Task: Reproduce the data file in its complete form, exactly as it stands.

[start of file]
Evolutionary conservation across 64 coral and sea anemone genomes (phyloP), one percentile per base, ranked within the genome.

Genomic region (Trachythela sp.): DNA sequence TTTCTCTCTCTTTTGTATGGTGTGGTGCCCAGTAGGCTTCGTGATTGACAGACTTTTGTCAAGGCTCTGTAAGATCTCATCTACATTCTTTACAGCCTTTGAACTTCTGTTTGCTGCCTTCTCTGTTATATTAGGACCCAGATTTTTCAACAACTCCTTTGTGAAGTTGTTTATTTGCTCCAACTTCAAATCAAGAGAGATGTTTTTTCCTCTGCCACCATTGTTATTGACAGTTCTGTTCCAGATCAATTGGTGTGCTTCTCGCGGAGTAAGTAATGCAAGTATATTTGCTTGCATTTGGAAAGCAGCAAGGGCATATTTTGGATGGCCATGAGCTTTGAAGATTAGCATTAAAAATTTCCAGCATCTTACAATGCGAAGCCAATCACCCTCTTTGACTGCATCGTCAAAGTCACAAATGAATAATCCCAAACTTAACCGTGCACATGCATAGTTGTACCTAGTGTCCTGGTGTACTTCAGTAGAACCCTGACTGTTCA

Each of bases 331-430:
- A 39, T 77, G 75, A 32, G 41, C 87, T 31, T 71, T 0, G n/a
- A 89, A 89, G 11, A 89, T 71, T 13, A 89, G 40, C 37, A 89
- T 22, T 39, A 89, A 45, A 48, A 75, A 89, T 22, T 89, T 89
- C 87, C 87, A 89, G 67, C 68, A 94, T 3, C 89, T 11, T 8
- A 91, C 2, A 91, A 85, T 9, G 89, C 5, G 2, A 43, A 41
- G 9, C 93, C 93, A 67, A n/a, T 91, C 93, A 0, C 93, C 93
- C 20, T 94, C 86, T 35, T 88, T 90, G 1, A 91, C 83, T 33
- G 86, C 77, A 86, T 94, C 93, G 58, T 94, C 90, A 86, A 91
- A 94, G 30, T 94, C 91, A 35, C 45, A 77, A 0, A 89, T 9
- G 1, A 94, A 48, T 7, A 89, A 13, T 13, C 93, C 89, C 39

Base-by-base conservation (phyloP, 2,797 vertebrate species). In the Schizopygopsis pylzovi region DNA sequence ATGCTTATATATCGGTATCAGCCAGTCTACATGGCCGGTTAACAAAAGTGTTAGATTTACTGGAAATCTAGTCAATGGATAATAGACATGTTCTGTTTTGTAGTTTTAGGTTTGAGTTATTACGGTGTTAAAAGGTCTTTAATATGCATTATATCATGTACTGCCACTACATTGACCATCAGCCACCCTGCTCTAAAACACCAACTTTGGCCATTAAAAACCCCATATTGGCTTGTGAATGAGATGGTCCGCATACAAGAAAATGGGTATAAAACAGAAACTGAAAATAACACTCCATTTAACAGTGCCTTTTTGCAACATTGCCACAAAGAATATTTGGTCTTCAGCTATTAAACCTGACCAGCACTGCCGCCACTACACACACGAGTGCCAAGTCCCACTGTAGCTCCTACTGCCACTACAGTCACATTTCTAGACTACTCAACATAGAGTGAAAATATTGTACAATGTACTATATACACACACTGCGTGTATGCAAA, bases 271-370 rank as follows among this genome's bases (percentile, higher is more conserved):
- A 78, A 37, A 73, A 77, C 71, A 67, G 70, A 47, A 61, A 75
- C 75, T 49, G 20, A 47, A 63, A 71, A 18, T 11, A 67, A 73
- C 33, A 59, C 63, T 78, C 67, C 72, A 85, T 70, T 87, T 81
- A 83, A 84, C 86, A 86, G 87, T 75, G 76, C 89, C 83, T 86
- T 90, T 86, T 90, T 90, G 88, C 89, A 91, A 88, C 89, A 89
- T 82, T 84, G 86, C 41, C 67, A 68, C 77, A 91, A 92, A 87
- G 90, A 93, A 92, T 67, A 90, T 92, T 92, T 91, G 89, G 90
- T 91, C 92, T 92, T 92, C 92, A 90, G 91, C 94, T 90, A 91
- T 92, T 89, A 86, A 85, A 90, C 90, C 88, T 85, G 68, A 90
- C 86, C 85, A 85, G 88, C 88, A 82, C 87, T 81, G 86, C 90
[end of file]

Evolutionary conservation across 64 coral and sea anemone genomes (phyloP), one percentile per base, ranked within the genome.

Genomic region (Trachythela sp.): DNA sequence TTTCTCTCTCTTTTGTATGGTGTGGTGCCCAGTAGGCTTCGTGATTGACAGACTTTTGTCAAGGCTCTGTAAGATCTCATCTACATTCTTTACAGCCTTTGAACTTCTGTTTGCTGCCTTCTCTGTTATATTAGGACCCAGATTTTTCAACAACTCCTTTGTGAAGTTGTTTATTTGCTCCAACTTCAAATCAAGAGAGATGTTTTTTCCTCTGCCACCATTGTTATTGACAGTTCTGTTCCAGATCAATTGGTGTGCTTCTCGCGGAGTAAGTAATGCAAGTATATTTGCTTGCATTTGGAAAGCAGCAAGGGCATATTTTGGATGGCCATGAGCTTTGAAGATTAGCATTAAAAATTTCCAGCATCTTACAATGCGAAGCCAATCACCCTCTTTGACTGCATCGTCAAAGTCACAAATGAATAATCCCAAACTTAACCGTGCACATGCATAGTTGTACCTAGTGTCCTGGTGTACTTCAGTAGAACCCTGACTGTTCA

Each of bases 331-430:
- A 39, T 77, G 75, A 32, G 41, C 87, T 31, T 71, T 0, G n/a
- A 89, A 89, G 11, A 89, T 71, T 13, A 89, G 40, C 37, A 89
- T 22, T 39, A 89, A 45, A 48, A 75, A 89, T 22, T 89, T 89
- C 87, C 87, A 89, G 67, C 68, A 94, T 3, C 89, T 11, T 8
- A 91, C 2, A 91, A 85, T 9, G 89, C 5, G 2, A 43, A 41
- G 9, C 93, C 93, A 67, A n/a, T 91, C 93, A 0, C 93, C 93
- C 20, T 94, C 86, T 35, T 88, T 90, G 1, A 91, C 83, T 33
- G 86, C 77, A 86, T 94, C 93, G 58, T 94, C 90, A 86, A 91
- A 94, G 30, T 94, C 91, A 35, C 45, A 77, A 0, A 89, T 9
- G 1, A 94, A 48, T 7, A 89, A 13, T 13, C 93, C 89, C 39

Base-by-base conservation (phyloP, 2,797 vertebrate species). In the Schizopygopsis pylzovi region DNA sequence ATGCTTATATATCGGTATCAGCCAGTCTACATGGCCGGTTAACAAAAGTGTTAGATTTACTGGAAATCTAGTCAATGGATAATAGACATGTTCTGTTTTGTAGTTTTAGGTTTGAGTTATTACGGTGTTAAAAGGTCTTTAATATGCATTATATCATGTACTGCCACTACATTGACCATCAGCCACCCTGCTCTAAAACACCAACTTTGGCCATTAAAAACCCCATATTGGCTTGTGAATGAGATGGTCCGCATACAAGAAAATGGGTATAAAACAGAAACTGAAAATAACACTCCATTTAACAGTGCCTTTTTGCAACATTGCCACAAAGAATATTTGGTCTTCAGCTATTAAACCTGACCAGCACTGCCGCCACTACACACACGAGTGCCAAGTCCCACTGTAGCTCCTACTGCCACTACAGTCACATTTCTAGACTACTCAACATAGAGTGAAAATATTGTACAATGTACTATATACACACACTGCGTGTATGCAAA, bases 271-370 rank as follows among this genome's bases (percentile, higher is more conserved):
- A 78, A 37, A 73, A 77, C 71, A 67, G 70, A 47, A 61, A 75
- C 75, T 49, G 20, A 47, A 63, A 71, A 18, T 11, A 67, A 73
- C 33, A 59, C 63, T 78, C 67, C 72, A 85, T 70, T 87, T 81
- A 83, A 84, C 86, A 86, G 87, T 75, G 76, C 89, C 83, T 86
- T 90, T 86, T 90, T 90, G 88, C 89, A 91, A 88, C 89, A 89
- T 82, T 84, G 86, C 41, C 67, A 68, C 77, A 91, A 92, A 87
- G 90, A 93, A 92, T 67, A 90, T 92, T 92, T 91, G 89, G 90
- T 91, C 92, T 92, T 92, C 92, A 90, G 91, C 94, T 90, A 91
- T 92, T 89, A 86, A 85, A 90, C 90, C 88, T 85, G 68, A 90
- C 86, C 85, A 85, G 88, C 88, A 82, C 87, T 81, G 86, C 90